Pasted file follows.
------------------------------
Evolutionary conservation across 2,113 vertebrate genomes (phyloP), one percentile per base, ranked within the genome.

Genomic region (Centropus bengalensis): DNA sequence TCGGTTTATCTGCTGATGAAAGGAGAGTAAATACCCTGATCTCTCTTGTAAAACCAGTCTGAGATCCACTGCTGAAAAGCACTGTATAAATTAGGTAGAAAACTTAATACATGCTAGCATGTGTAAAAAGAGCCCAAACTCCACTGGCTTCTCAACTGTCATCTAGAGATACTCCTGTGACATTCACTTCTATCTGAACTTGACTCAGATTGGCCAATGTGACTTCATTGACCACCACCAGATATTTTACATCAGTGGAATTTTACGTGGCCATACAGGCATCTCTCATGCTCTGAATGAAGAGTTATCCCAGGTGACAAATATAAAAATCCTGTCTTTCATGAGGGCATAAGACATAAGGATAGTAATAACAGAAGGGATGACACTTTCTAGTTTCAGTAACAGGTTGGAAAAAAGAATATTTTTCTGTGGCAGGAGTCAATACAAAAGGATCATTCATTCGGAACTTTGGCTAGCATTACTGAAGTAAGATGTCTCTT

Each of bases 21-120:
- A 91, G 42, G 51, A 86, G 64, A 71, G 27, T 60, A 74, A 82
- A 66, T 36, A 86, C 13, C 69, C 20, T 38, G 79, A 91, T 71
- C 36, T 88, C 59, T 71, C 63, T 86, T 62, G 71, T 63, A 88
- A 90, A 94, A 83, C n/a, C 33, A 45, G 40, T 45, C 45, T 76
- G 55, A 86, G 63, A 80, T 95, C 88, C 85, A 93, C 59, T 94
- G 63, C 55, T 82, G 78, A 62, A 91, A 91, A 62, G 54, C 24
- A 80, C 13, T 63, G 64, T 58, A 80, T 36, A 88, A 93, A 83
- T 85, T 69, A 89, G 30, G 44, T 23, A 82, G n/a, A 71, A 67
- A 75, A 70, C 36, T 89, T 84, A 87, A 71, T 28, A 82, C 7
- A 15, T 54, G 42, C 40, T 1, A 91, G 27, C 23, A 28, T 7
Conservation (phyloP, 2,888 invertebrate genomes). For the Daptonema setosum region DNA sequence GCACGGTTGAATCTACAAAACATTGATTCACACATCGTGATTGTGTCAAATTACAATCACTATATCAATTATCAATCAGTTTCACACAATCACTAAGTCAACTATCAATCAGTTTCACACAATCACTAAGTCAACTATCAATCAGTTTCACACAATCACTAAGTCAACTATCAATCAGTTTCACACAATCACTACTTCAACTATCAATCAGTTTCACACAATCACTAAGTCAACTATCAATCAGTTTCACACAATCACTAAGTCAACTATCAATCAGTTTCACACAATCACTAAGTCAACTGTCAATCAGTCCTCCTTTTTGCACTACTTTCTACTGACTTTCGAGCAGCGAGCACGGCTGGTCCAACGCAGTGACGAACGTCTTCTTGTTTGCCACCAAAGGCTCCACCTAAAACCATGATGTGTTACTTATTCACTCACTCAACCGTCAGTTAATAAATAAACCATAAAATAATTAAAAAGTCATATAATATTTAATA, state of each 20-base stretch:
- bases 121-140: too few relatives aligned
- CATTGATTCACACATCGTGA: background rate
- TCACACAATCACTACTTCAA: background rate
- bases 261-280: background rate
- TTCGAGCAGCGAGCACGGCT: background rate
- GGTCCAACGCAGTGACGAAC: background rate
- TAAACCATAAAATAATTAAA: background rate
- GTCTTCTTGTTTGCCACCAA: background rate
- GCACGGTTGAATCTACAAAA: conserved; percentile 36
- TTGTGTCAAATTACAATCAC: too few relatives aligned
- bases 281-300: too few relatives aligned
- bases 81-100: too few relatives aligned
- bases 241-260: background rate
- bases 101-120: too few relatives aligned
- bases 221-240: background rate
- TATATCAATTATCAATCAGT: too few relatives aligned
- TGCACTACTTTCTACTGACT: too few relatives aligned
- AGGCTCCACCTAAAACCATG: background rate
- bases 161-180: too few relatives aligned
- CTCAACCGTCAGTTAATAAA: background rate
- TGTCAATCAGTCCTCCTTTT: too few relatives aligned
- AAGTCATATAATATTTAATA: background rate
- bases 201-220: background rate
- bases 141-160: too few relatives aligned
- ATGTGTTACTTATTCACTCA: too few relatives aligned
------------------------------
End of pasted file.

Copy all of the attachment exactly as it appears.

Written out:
Evolutionary conservation across 2,113 vertebrate genomes (phyloP), one percentile per base, ranked within the genome.

Genomic region (Centropus bengalensis): DNA sequence TCGGTTTATCTGCTGATGAAAGGAGAGTAAATACCCTGATCTCTCTTGTAAAACCAGTCTGAGATCCACTGCTGAAAAGCACTGTATAAATTAGGTAGAAAACTTAATACATGCTAGCATGTGTAAAAAGAGCCCAAACTCCACTGGCTTCTCAACTGTCATCTAGAGATACTCCTGTGACATTCACTTCTATCTGAACTTGACTCAGATTGGCCAATGTGACTTCATTGACCACCACCAGATATTTTACATCAGTGGAATTTTACGTGGCCATACAGGCATCTCTCATGCTCTGAATGAAGAGTTATCCCAGGTGACAAATATAAAAATCCTGTCTTTCATGAGGGCATAAGACATAAGGATAGTAATAACAGAAGGGATGACACTTTCTAGTTTCAGTAACAGGTTGGAAAAAAGAATATTTTTCTGTGGCAGGAGTCAATACAAAAGGATCATTCATTCGGAACTTTGGCTAGCATTACTGAAGTAAGATGTCTCTT

Each of bases 21-120:
- A 91, G 42, G 51, A 86, G 64, A 71, G 27, T 60, A 74, A 82
- A 66, T 36, A 86, C 13, C 69, C 20, T 38, G 79, A 91, T 71
- C 36, T 88, C 59, T 71, C 63, T 86, T 62, G 71, T 63, A 88
- A 90, A 94, A 83, C n/a, C 33, A 45, G 40, T 45, C 45, T 76
- G 55, A 86, G 63, A 80, T 95, C 88, C 85, A 93, C 59, T 94
- G 63, C 55, T 82, G 78, A 62, A 91, A 91, A 62, G 54, C 24
- A 80, C 13, T 63, G 64, T 58, A 80, T 36, A 88, A 93, A 83
- T 85, T 69, A 89, G 30, G 44, T 23, A 82, G n/a, A 71, A 67
- A 75, A 70, C 36, T 89, T 84, A 87, A 71, T 28, A 82, C 7
- A 15, T 54, G 42, C 40, T 1, A 91, G 27, C 23, A 28, T 7
Conservation (phyloP, 2,888 invertebrate genomes). For the Daptonema setosum region DNA sequence GCACGGTTGAATCTACAAAACATTGATTCACACATCGTGATTGTGTCAAATTACAATCACTATATCAATTATCAATCAGTTTCACACAATCACTAAGTCAACTATCAATCAGTTTCACACAATCACTAAGTCAACTATCAATCAGTTTCACACAATCACTAAGTCAACTATCAATCAGTTTCACACAATCACTACTTCAACTATCAATCAGTTTCACACAATCACTAAGTCAACTATCAATCAGTTTCACACAATCACTAAGTCAACTATCAATCAGTTTCACACAATCACTAAGTCAACTGTCAATCAGTCCTCCTTTTTGCACTACTTTCTACTGACTTTCGAGCAGCGAGCACGGCTGGTCCAACGCAGTGACGAACGTCTTCTTGTTTGCCACCAAAGGCTCCACCTAAAACCATGATGTGTTACTTATTCACTCACTCAACCGTCAGTTAATAAATAAACCATAAAATAATTAAAAAGTCATATAATATTTAATA, state of each 20-base stretch:
- bases 121-140: too few relatives aligned
- CATTGATTCACACATCGTGA: background rate
- TCACACAATCACTACTTCAA: background rate
- bases 261-280: background rate
- TTCGAGCAGCGAGCACGGCT: background rate
- GGTCCAACGCAGTGACGAAC: background rate
- TAAACCATAAAATAATTAAA: background rate
- GTCTTCTTGTTTGCCACCAA: background rate
- GCACGGTTGAATCTACAAAA: conserved; percentile 36
- TTGTGTCAAATTACAATCAC: too few relatives aligned
- bases 281-300: too few relatives aligned
- bases 81-100: too few relatives aligned
- bases 241-260: background rate
- bases 101-120: too few relatives aligned
- bases 221-240: background rate
- TATATCAATTATCAATCAGT: too few relatives aligned
- TGCACTACTTTCTACTGACT: too few relatives aligned
- AGGCTCCACCTAAAACCATG: background rate
- bases 161-180: too few relatives aligned
- CTCAACCGTCAGTTAATAAA: background rate
- TGTCAATCAGTCCTCCTTTT: too few relatives aligned
- AAGTCATATAATATTTAATA: background rate
- bases 201-220: background rate
- bases 141-160: too few relatives aligned
- ATGTGTTACTTATTCACTCA: too few relatives aligned